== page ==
Social and Cultural Aspects

In Europe and the world, the consumption patterns of alcoholic beverages as well as the expectations about the effects of alcohol are strongly influenced by cultural factors. The vast majority of people who drink wine, do so in moderation. This is the reason why reducing the overall amount of alcohol a society consumes does not necessarily reduce the drinking problems in this society. Thus, it is important to consider cultural and social factors when developing alcohol policies.

 

The above summary provides a short overview of the topic, for more details and specific questions, please refer to the articles in the database.

OBJECTIVE: To analyse available review-level evidence on the effectiveness of population-level interventions in non-clinical settings to reduce alcohol consumption or related health or social harm. METHOD: Health, social policy and specialist review databases between 2002 and 2012 were searched for systematic reviews of the effectiveness of population-level alcohol interventions on consumption or alcohol-related health or social outcomes. Data were extracted on review research aim, inclusion criteria, outcome indicators, results, conclusions and limitations. Reviews were quality-assessed using AMSTAR criteria. A narrative synthesis was conducted overall and by policy area. RESULTS: Fifty-two reviews were included from ten policy areas. There is good evidence for policies and interventions to limit alcohol sale availability, to reduce drink-driving, to increase alcohol price or taxation. There…
BACKGROUND: The magnitude of risk of injury from drinking, based on emergency department (ED) studies, has been found to vary considerably across studies, and the impact of study design on this variation is unknown. METHODS: Patients were interviewed regarding drinking within 6 hours prior to the injury or illness event, drinking during the same time the previous week, and usual drinking during the last 30 days. Risk estimates were derived from case-control analysis and from both pair-matched and usual frequency case-crossover analysis. RESULTS: The odds ratio (OR) based on case-control (2.7; 1.9 to 3.8) was larger than that based on pair-matched case-crossover analysis (1.6; 1.0 to 2.6). The control-crossover estimate suggested the case-crossover estimate was an underestimate of risk, and…
AIMS: This study examined how family, peer and school factors are related to different trajectories of adolescent alcohol use at key developmental periods. DESIGN: Latent class growth analysis was used to identify trajectories based on five waves of data (from grade 6, age 12 to grade 11, age 17), with predictors at grades 5, 7 and 9 included as covariates. SETTING: Adolescents completed surveys during school hours. PARTICIPANTS: A total of 808 students in Victoria, Australia. MEASUREMENTS: Alcohol use trajectories were based on self-reports of 30-day frequency of alcohol use. Predictors included sibling alcohol use, attachment to parents, parental supervision, parental attitudes favourable to adolescent alcohol use, peer alcohol use and school commitment. FINDINGS: A total of 8.2% showed steep…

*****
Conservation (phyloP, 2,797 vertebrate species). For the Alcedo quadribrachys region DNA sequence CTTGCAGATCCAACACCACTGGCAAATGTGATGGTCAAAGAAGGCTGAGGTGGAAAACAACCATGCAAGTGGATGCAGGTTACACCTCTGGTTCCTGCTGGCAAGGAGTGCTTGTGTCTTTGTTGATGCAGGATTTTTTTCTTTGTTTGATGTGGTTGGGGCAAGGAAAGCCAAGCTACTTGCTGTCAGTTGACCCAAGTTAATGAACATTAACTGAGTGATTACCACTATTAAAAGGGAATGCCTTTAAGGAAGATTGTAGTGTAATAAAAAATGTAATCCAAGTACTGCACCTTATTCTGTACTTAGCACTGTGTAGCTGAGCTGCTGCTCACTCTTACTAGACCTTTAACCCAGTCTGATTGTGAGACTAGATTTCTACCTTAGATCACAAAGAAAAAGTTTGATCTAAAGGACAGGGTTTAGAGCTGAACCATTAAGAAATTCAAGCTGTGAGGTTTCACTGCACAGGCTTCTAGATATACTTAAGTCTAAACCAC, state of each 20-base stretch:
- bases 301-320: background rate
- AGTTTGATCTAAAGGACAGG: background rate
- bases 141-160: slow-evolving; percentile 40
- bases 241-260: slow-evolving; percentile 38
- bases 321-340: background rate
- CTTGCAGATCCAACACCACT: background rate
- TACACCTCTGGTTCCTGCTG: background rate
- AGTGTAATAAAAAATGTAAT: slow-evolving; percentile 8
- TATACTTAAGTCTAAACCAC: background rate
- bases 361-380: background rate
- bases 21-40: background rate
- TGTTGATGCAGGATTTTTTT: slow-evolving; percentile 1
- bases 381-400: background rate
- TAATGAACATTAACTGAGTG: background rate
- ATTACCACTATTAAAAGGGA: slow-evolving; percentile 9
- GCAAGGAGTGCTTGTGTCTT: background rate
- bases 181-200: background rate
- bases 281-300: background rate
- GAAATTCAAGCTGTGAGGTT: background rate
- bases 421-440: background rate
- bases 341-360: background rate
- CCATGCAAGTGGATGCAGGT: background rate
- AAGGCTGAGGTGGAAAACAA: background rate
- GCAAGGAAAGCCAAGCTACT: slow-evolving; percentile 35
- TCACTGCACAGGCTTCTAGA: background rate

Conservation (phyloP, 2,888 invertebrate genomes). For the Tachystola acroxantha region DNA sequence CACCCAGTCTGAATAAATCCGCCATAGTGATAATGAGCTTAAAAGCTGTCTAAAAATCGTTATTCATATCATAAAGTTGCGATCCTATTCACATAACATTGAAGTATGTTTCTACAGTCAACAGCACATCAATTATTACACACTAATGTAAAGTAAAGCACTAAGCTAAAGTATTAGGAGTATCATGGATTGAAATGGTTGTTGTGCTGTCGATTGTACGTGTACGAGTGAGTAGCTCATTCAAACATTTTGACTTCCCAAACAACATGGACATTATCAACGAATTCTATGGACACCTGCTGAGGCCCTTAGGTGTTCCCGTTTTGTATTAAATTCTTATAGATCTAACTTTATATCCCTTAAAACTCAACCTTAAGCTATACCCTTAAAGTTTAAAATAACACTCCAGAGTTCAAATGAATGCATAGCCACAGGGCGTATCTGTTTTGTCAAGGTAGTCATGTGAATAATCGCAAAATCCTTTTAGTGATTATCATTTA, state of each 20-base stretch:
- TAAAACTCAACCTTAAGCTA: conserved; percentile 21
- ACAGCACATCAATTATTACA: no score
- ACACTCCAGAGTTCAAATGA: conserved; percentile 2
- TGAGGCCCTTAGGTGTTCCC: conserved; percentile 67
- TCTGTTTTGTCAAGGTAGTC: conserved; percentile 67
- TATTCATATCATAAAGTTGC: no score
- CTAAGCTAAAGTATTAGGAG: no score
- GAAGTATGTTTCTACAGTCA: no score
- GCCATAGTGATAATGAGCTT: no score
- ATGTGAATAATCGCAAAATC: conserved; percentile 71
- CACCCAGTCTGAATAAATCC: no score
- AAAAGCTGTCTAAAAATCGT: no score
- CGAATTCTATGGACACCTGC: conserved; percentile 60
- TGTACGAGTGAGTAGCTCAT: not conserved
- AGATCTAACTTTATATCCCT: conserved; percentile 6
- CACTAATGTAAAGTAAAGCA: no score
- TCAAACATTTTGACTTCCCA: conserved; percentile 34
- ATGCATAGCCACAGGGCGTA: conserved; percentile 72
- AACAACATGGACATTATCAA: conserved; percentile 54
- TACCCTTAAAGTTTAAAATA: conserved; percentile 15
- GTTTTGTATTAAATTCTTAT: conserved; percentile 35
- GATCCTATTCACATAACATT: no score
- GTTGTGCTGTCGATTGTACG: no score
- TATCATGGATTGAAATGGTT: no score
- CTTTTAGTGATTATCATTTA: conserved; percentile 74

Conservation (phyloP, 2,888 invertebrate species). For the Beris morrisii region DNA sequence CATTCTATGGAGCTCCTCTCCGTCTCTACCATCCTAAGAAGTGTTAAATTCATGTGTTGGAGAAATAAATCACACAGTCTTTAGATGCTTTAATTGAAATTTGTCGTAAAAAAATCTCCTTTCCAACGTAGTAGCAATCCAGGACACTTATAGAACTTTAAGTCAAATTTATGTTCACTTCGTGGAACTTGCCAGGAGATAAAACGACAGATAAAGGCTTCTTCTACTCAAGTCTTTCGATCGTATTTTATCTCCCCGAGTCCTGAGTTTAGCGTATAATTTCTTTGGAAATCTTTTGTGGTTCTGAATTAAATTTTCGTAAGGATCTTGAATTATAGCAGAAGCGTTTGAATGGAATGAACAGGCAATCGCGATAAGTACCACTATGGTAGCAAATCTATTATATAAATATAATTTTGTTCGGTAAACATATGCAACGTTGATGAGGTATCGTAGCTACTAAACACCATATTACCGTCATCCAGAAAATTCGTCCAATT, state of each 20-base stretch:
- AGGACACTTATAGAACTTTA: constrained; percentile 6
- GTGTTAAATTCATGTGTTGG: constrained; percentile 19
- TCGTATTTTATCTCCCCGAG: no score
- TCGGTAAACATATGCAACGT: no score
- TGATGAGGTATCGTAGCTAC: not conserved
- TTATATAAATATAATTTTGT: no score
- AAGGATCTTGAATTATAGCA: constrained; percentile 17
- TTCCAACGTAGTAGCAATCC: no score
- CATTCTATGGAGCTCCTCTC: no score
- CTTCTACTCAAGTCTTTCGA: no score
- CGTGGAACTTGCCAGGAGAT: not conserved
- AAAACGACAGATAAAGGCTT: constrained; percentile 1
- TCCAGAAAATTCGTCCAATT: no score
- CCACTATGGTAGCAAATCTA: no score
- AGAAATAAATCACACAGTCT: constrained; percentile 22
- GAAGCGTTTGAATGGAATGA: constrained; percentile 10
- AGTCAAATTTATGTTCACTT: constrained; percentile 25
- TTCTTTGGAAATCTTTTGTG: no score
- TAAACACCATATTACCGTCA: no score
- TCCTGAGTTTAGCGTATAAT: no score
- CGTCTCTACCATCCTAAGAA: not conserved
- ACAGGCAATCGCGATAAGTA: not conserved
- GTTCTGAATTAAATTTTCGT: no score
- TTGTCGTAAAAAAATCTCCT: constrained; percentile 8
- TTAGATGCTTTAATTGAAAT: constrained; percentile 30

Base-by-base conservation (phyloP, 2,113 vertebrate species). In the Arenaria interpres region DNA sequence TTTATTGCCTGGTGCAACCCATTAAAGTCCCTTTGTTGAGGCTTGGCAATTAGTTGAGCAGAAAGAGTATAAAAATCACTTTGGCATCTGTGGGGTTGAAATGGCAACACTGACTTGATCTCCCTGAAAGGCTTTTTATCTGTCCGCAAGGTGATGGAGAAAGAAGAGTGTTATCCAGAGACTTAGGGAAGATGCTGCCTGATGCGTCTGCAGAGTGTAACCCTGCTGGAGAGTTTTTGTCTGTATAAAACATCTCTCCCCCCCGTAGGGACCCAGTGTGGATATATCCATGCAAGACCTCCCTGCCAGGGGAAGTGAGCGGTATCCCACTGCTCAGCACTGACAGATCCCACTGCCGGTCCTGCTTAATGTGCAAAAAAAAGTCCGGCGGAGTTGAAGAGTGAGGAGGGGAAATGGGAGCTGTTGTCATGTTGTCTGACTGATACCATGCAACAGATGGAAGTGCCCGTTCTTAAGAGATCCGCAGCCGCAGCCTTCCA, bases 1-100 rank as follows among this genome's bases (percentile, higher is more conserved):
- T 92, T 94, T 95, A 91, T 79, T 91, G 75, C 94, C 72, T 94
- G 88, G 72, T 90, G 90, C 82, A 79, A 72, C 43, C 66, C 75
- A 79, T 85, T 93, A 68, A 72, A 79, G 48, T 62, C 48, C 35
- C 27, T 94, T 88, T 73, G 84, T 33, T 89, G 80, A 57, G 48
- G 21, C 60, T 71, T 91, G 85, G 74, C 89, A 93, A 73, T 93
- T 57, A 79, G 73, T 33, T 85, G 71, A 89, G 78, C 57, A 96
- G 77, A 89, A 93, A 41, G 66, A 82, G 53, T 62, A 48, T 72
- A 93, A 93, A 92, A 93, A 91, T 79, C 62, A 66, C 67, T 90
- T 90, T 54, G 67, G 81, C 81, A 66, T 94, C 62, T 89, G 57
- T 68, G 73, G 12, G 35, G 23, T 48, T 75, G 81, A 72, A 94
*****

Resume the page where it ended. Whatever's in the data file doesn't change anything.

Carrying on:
OBJECTIVES: To examine socioeconomic differences in adolescent alcohol use in Germany as well as their changes between 1994 and 2006. METHODS: Data were obtained from the "Health Behaviour in School-aged Children" study conducted in North Rhine-Westphalia, Germany in 1994, 1998, 2002 and 2006. The analysis is based on 5.074 15-year-old students. Prevalence and trends were analysed for each category of family affluence and educational track separately using log-binominal regression models. RESULTS: An increase in weekly alcohol use between 1994 and 2002 was followed by a strong decrease from 2002 to 2006. Family affluence only had a weak effect on weekly drinking with a tendency for lower-affluent students reporting less alcohol use. Educational track showed almost no relationship with weekly alcohol…
BACKGROUND: Alcohol education aims to increase knowledge on the harm related to alcohol, and to change attitudes and drinking behaviour. However, little (lasting) evidence has been found for alcohol education, in changing alcohol-related attitudes and behaviour. Social marketing uses marketing techniques to achieve a social or healthy goal, and can be used in alcohol education. Social marketing consists of eight principles: customer orientation, insight, segmentation, behavioural goals, exchange, competition, methods mix, and is theory based. This review investigates the application of social marketing in alcohol prevention interventions, and whether application of social marketing influences alcohol-related attitudes or behaviour. METHOD: A literature search was conducted in PubMed, PsychInfo, Cochrane and Scopus. Inclusion criteria were that original papers had to describe the…
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